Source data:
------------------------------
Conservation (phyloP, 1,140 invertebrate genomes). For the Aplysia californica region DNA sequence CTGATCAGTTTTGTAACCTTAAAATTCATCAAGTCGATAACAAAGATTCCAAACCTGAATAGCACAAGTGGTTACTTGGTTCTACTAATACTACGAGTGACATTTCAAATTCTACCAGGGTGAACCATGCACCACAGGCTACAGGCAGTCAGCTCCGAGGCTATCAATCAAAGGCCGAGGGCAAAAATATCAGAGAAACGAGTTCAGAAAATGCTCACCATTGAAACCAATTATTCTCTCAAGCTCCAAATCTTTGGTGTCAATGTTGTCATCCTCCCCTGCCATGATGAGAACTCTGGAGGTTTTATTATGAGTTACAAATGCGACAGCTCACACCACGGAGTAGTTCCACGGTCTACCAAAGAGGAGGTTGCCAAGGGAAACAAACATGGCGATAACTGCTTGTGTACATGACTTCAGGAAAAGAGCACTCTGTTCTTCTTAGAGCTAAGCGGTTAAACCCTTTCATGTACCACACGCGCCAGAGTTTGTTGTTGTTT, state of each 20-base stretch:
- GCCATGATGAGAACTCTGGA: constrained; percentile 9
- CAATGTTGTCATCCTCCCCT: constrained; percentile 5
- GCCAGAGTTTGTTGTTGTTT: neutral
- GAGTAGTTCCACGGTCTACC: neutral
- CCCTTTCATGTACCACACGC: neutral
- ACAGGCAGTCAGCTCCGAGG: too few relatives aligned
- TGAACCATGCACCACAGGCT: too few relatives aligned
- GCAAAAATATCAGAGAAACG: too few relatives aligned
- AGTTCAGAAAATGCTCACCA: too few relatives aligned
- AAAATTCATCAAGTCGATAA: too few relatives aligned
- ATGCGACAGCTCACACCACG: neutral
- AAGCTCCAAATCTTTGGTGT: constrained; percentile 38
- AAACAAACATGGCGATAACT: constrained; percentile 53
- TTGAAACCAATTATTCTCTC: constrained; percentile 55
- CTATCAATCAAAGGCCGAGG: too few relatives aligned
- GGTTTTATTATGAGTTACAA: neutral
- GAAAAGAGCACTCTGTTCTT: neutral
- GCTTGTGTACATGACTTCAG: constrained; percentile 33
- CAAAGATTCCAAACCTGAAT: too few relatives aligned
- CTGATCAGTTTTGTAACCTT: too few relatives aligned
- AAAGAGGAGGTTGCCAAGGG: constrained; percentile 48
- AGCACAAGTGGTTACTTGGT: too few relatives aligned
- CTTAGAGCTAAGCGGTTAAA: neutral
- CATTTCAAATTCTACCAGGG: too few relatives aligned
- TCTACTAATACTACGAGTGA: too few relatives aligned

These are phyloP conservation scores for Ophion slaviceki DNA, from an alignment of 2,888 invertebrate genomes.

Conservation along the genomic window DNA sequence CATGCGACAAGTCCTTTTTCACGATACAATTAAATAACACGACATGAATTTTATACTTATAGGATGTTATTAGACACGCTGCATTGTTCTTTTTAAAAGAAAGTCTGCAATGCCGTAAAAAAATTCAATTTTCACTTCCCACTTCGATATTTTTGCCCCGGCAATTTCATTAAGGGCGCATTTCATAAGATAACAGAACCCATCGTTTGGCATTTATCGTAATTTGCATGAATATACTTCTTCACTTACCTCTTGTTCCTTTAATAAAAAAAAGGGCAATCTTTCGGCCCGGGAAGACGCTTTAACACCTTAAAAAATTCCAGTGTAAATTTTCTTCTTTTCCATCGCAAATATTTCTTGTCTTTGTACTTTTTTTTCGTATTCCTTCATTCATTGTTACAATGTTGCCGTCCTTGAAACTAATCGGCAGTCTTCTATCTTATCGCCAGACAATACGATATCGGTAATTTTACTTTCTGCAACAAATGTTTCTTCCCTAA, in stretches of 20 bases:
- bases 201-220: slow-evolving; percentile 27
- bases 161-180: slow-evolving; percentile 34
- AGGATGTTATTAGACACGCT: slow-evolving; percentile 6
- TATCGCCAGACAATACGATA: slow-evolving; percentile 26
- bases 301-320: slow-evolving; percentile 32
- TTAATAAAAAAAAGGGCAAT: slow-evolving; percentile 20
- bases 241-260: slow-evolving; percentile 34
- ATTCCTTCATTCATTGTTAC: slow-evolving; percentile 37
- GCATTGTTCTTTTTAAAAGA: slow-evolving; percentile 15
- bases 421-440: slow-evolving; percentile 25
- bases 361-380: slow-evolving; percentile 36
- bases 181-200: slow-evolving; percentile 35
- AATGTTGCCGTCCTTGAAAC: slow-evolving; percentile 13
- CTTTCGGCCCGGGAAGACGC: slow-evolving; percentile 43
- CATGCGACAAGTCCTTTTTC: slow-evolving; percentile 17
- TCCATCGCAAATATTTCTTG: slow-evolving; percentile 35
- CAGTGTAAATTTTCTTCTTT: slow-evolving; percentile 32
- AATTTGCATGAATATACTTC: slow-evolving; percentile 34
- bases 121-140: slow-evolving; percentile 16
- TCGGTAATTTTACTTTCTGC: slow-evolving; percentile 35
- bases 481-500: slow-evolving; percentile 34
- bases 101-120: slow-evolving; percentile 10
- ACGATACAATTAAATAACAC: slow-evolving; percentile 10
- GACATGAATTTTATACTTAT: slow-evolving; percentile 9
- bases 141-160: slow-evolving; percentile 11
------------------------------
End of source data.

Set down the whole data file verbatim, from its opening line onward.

Conservation (phyloP, 1,140 invertebrate genomes). For the Aplysia californica region DNA sequence CTGATCAGTTTTGTAACCTTAAAATTCATCAAGTCGATAACAAAGATTCCAAACCTGAATAGCACAAGTGGTTACTTGGTTCTACTAATACTACGAGTGACATTTCAAATTCTACCAGGGTGAACCATGCACCACAGGCTACAGGCAGTCAGCTCCGAGGCTATCAATCAAAGGCCGAGGGCAAAAATATCAGAGAAACGAGTTCAGAAAATGCTCACCATTGAAACCAATTATTCTCTCAAGCTCCAAATCTTTGGTGTCAATGTTGTCATCCTCCCCTGCCATGATGAGAACTCTGGAGGTTTTATTATGAGTTACAAATGCGACAGCTCACACCACGGAGTAGTTCCACGGTCTACCAAAGAGGAGGTTGCCAAGGGAAACAAACATGGCGATAACTGCTTGTGTACATGACTTCAGGAAAAGAGCACTCTGTTCTTCTTAGAGCTAAGCGGTTAAACCCTTTCATGTACCACACGCGCCAGAGTTTGTTGTTGTTT, state of each 20-base stretch:
- GCCATGATGAGAACTCTGGA: constrained; percentile 9
- CAATGTTGTCATCCTCCCCT: constrained; percentile 5
- GCCAGAGTTTGTTGTTGTTT: neutral
- GAGTAGTTCCACGGTCTACC: neutral
- CCCTTTCATGTACCACACGC: neutral
- ACAGGCAGTCAGCTCCGAGG: too few relatives aligned
- TGAACCATGCACCACAGGCT: too few relatives aligned
- GCAAAAATATCAGAGAAACG: too few relatives aligned
- AGTTCAGAAAATGCTCACCA: too few relatives aligned
- AAAATTCATCAAGTCGATAA: too few relatives aligned
- ATGCGACAGCTCACACCACG: neutral
- AAGCTCCAAATCTTTGGTGT: constrained; percentile 38
- AAACAAACATGGCGATAACT: constrained; percentile 53
- TTGAAACCAATTATTCTCTC: constrained; percentile 55
- CTATCAATCAAAGGCCGAGG: too few relatives aligned
- GGTTTTATTATGAGTTACAA: neutral
- GAAAAGAGCACTCTGTTCTT: neutral
- GCTTGTGTACATGACTTCAG: constrained; percentile 33
- CAAAGATTCCAAACCTGAAT: too few relatives aligned
- CTGATCAGTTTTGTAACCTT: too few relatives aligned
- AAAGAGGAGGTTGCCAAGGG: constrained; percentile 48
- AGCACAAGTGGTTACTTGGT: too few relatives aligned
- CTTAGAGCTAAGCGGTTAAA: neutral
- CATTTCAAATTCTACCAGGG: too few relatives aligned
- TCTACTAATACTACGAGTGA: too few relatives aligned

These are phyloP conservation scores for Ophion slaviceki DNA, from an alignment of 2,888 invertebrate genomes.

Conservation along the genomic window DNA sequence CATGCGACAAGTCCTTTTTCACGATACAATTAAATAACACGACATGAATTTTATACTTATAGGATGTTATTAGACACGCTGCATTGTTCTTTTTAAAAGAAAGTCTGCAATGCCGTAAAAAAATTCAATTTTCACTTCCCACTTCGATATTTTTGCCCCGGCAATTTCATTAAGGGCGCATTTCATAAGATAACAGAACCCATCGTTTGGCATTTATCGTAATTTGCATGAATATACTTCTTCACTTACCTCTTGTTCCTTTAATAAAAAAAAGGGCAATCTTTCGGCCCGGGAAGACGCTTTAACACCTTAAAAAATTCCAGTGTAAATTTTCTTCTTTTCCATCGCAAATATTTCTTGTCTTTGTACTTTTTTTTCGTATTCCTTCATTCATTGTTACAATGTTGCCGTCCTTGAAACTAATCGGCAGTCTTCTATCTTATCGCCAGACAATACGATATCGGTAATTTTACTTTCTGCAACAAATGTTTCTTCCCTAA, in stretches of 20 bases:
- bases 201-220: slow-evolving; percentile 27
- bases 161-180: slow-evolving; percentile 34
- AGGATGTTATTAGACACGCT: slow-evolving; percentile 6
- TATCGCCAGACAATACGATA: slow-evolving; percentile 26
- bases 301-320: slow-evolving; percentile 32
- TTAATAAAAAAAAGGGCAAT: slow-evolving; percentile 20
- bases 241-260: slow-evolving; percentile 34
- ATTCCTTCATTCATTGTTAC: slow-evolving; percentile 37
- GCATTGTTCTTTTTAAAAGA: slow-evolving; percentile 15
- bases 421-440: slow-evolving; percentile 25
- bases 361-380: slow-evolving; percentile 36
- bases 181-200: slow-evolving; percentile 35
- AATGTTGCCGTCCTTGAAAC: slow-evolving; percentile 13
- CTTTCGGCCCGGGAAGACGC: slow-evolving; percentile 43
- CATGCGACAAGTCCTTTTTC: slow-evolving; percentile 17
- TCCATCGCAAATATTTCTTG: slow-evolving; percentile 35
- CAGTGTAAATTTTCTTCTTT: slow-evolving; percentile 32
- AATTTGCATGAATATACTTC: slow-evolving; percentile 34
- bases 121-140: slow-evolving; percentile 16
- TCGGTAATTTTACTTTCTGC: slow-evolving; percentile 35
- bases 481-500: slow-evolving; percentile 34
- bases 101-120: slow-evolving; percentile 10
- ACGATACAATTAAATAACAC: slow-evolving; percentile 10
- GACATGAATTTTATACTTAT: slow-evolving; percentile 9
- bases 141-160: slow-evolving; percentile 11